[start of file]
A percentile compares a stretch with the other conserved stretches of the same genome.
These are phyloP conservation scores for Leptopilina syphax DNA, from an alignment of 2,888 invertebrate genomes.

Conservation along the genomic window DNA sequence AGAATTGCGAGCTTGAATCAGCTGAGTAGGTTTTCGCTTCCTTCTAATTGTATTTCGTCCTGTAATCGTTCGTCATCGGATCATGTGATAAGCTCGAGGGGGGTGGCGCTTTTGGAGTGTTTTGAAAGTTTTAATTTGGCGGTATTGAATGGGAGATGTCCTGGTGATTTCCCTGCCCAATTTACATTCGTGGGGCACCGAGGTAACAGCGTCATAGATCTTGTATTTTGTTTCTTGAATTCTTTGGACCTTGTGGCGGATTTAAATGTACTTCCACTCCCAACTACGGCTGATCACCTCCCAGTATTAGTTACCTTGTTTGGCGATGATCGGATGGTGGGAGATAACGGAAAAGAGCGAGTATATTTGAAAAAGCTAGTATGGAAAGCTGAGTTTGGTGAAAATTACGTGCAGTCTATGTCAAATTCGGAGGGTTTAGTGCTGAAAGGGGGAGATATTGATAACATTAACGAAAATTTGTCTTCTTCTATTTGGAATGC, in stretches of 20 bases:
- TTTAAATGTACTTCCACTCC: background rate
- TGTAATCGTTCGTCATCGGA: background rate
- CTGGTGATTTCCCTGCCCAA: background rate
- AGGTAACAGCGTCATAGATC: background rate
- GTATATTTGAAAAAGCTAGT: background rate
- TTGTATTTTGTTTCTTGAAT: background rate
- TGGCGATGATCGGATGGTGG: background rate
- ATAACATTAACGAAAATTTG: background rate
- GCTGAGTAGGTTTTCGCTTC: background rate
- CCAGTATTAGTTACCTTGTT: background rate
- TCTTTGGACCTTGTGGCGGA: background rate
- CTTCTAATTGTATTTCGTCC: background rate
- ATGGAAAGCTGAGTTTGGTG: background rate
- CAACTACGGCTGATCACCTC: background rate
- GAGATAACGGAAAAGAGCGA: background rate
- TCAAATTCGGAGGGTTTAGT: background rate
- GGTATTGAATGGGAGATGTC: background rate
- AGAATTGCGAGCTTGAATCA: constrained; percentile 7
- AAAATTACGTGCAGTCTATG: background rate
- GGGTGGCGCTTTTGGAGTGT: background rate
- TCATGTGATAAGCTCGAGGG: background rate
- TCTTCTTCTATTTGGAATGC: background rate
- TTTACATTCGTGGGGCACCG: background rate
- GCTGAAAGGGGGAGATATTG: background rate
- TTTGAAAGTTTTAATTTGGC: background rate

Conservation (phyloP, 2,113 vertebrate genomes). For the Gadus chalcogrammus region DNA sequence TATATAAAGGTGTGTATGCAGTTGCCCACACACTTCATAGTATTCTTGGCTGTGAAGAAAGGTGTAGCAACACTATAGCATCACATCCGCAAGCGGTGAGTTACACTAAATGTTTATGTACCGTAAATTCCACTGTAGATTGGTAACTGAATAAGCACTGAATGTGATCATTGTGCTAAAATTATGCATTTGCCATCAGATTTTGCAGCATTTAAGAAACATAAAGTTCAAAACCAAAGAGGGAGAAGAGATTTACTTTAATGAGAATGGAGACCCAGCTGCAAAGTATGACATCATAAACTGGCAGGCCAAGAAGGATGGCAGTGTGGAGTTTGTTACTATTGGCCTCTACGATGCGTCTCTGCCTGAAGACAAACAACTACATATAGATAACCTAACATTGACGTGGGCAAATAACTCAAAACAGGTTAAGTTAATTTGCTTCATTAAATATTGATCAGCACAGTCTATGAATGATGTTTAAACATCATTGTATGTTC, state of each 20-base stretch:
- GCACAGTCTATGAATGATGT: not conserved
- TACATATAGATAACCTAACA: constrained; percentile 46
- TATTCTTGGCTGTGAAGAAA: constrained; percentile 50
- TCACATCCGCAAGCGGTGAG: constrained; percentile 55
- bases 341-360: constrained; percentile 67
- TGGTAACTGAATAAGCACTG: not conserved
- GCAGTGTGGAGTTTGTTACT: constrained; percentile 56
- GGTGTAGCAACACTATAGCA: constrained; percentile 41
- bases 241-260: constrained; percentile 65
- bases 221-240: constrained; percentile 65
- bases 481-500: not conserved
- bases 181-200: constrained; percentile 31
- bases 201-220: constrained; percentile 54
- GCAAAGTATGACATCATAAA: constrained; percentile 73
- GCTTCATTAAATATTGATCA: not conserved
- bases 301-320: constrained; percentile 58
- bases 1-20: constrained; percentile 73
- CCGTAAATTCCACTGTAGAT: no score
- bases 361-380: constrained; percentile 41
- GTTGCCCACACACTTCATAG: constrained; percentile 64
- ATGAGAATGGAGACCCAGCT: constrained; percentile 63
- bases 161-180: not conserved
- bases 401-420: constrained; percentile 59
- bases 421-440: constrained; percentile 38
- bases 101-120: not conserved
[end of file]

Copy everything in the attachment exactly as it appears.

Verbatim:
A percentile compares a stretch with the other conserved stretches of the same genome.
These are phyloP conservation scores for Leptopilina syphax DNA, from an alignment of 2,888 invertebrate genomes.

Conservation along the genomic window DNA sequence AGAATTGCGAGCTTGAATCAGCTGAGTAGGTTTTCGCTTCCTTCTAATTGTATTTCGTCCTGTAATCGTTCGTCATCGGATCATGTGATAAGCTCGAGGGGGGTGGCGCTTTTGGAGTGTTTTGAAAGTTTTAATTTGGCGGTATTGAATGGGAGATGTCCTGGTGATTTCCCTGCCCAATTTACATTCGTGGGGCACCGAGGTAACAGCGTCATAGATCTTGTATTTTGTTTCTTGAATTCTTTGGACCTTGTGGCGGATTTAAATGTACTTCCACTCCCAACTACGGCTGATCACCTCCCAGTATTAGTTACCTTGTTTGGCGATGATCGGATGGTGGGAGATAACGGAAAAGAGCGAGTATATTTGAAAAAGCTAGTATGGAAAGCTGAGTTTGGTGAAAATTACGTGCAGTCTATGTCAAATTCGGAGGGTTTAGTGCTGAAAGGGGGAGATATTGATAACATTAACGAAAATTTGTCTTCTTCTATTTGGAATGC, in stretches of 20 bases:
- TTTAAATGTACTTCCACTCC: background rate
- TGTAATCGTTCGTCATCGGA: background rate
- CTGGTGATTTCCCTGCCCAA: background rate
- AGGTAACAGCGTCATAGATC: background rate
- GTATATTTGAAAAAGCTAGT: background rate
- TTGTATTTTGTTTCTTGAAT: background rate
- TGGCGATGATCGGATGGTGG: background rate
- ATAACATTAACGAAAATTTG: background rate
- GCTGAGTAGGTTTTCGCTTC: background rate
- CCAGTATTAGTTACCTTGTT: background rate
- TCTTTGGACCTTGTGGCGGA: background rate
- CTTCTAATTGTATTTCGTCC: background rate
- ATGGAAAGCTGAGTTTGGTG: background rate
- CAACTACGGCTGATCACCTC: background rate
- GAGATAACGGAAAAGAGCGA: background rate
- TCAAATTCGGAGGGTTTAGT: background rate
- GGTATTGAATGGGAGATGTC: background rate
- AGAATTGCGAGCTTGAATCA: constrained; percentile 7
- AAAATTACGTGCAGTCTATG: background rate
- GGGTGGCGCTTTTGGAGTGT: background rate
- TCATGTGATAAGCTCGAGGG: background rate
- TCTTCTTCTATTTGGAATGC: background rate
- TTTACATTCGTGGGGCACCG: background rate
- GCTGAAAGGGGGAGATATTG: background rate
- TTTGAAAGTTTTAATTTGGC: background rate

Conservation (phyloP, 2,113 vertebrate genomes). For the Gadus chalcogrammus region DNA sequence TATATAAAGGTGTGTATGCAGTTGCCCACACACTTCATAGTATTCTTGGCTGTGAAGAAAGGTGTAGCAACACTATAGCATCACATCCGCAAGCGGTGAGTTACACTAAATGTTTATGTACCGTAAATTCCACTGTAGATTGGTAACTGAATAAGCACTGAATGTGATCATTGTGCTAAAATTATGCATTTGCCATCAGATTTTGCAGCATTTAAGAAACATAAAGTTCAAAACCAAAGAGGGAGAAGAGATTTACTTTAATGAGAATGGAGACCCAGCTGCAAAGTATGACATCATAAACTGGCAGGCCAAGAAGGATGGCAGTGTGGAGTTTGTTACTATTGGCCTCTACGATGCGTCTCTGCCTGAAGACAAACAACTACATATAGATAACCTAACATTGACGTGGGCAAATAACTCAAAACAGGTTAAGTTAATTTGCTTCATTAAATATTGATCAGCACAGTCTATGAATGATGTTTAAACATCATTGTATGTTC, state of each 20-base stretch:
- GCACAGTCTATGAATGATGT: not conserved
- TACATATAGATAACCTAACA: constrained; percentile 46
- TATTCTTGGCTGTGAAGAAA: constrained; percentile 50
- TCACATCCGCAAGCGGTGAG: constrained; percentile 55
- bases 341-360: constrained; percentile 67
- TGGTAACTGAATAAGCACTG: not conserved
- GCAGTGTGGAGTTTGTTACT: constrained; percentile 56
- GGTGTAGCAACACTATAGCA: constrained; percentile 41
- bases 241-260: constrained; percentile 65
- bases 221-240: constrained; percentile 65
- bases 481-500: not conserved
- bases 181-200: constrained; percentile 31
- bases 201-220: constrained; percentile 54
- GCAAAGTATGACATCATAAA: constrained; percentile 73
- GCTTCATTAAATATTGATCA: not conserved
- bases 301-320: constrained; percentile 58
- bases 1-20: constrained; percentile 73
- CCGTAAATTCCACTGTAGAT: no score
- bases 361-380: constrained; percentile 41
- GTTGCCCACACACTTCATAG: constrained; percentile 64
- ATGAGAATGGAGACCCAGCT: constrained; percentile 63
- bases 161-180: not conserved
- bases 401-420: constrained; percentile 59
- bases 421-440: constrained; percentile 38
- bases 101-120: not conserved